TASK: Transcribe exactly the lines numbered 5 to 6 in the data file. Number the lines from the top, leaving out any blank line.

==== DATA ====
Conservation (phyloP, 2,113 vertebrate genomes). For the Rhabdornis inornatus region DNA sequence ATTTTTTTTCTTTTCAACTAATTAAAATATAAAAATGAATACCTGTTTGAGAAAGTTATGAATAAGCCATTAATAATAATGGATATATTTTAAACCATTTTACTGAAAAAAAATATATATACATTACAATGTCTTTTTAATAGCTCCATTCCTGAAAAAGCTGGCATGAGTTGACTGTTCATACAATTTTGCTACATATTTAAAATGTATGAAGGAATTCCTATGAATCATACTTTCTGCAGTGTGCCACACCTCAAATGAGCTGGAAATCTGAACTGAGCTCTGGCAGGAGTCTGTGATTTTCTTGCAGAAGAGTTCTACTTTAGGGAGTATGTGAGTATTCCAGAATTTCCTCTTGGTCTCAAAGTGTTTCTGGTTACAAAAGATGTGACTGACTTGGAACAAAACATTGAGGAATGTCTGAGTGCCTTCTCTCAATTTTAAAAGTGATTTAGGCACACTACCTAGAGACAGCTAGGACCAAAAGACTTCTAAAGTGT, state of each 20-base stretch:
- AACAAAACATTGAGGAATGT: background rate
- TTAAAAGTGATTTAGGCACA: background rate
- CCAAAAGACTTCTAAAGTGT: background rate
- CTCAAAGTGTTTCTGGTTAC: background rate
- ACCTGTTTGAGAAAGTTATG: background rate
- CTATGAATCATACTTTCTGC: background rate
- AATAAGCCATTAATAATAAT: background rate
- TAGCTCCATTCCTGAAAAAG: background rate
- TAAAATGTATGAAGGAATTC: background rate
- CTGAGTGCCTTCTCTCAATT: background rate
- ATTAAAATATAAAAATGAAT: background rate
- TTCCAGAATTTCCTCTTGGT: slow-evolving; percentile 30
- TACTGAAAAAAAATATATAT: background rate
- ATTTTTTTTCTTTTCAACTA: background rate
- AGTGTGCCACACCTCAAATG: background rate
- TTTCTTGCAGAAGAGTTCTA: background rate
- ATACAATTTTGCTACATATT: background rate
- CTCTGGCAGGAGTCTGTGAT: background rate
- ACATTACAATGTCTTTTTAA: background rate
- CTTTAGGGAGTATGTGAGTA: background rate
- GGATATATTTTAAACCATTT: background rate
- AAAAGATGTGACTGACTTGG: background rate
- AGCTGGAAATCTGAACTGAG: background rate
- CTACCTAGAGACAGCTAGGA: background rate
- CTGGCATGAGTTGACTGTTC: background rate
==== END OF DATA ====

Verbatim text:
- CTCAAAGTGTTTCTGGTTAC: background rate
- ACCTGTTTGAGAAAGTTATG: background rate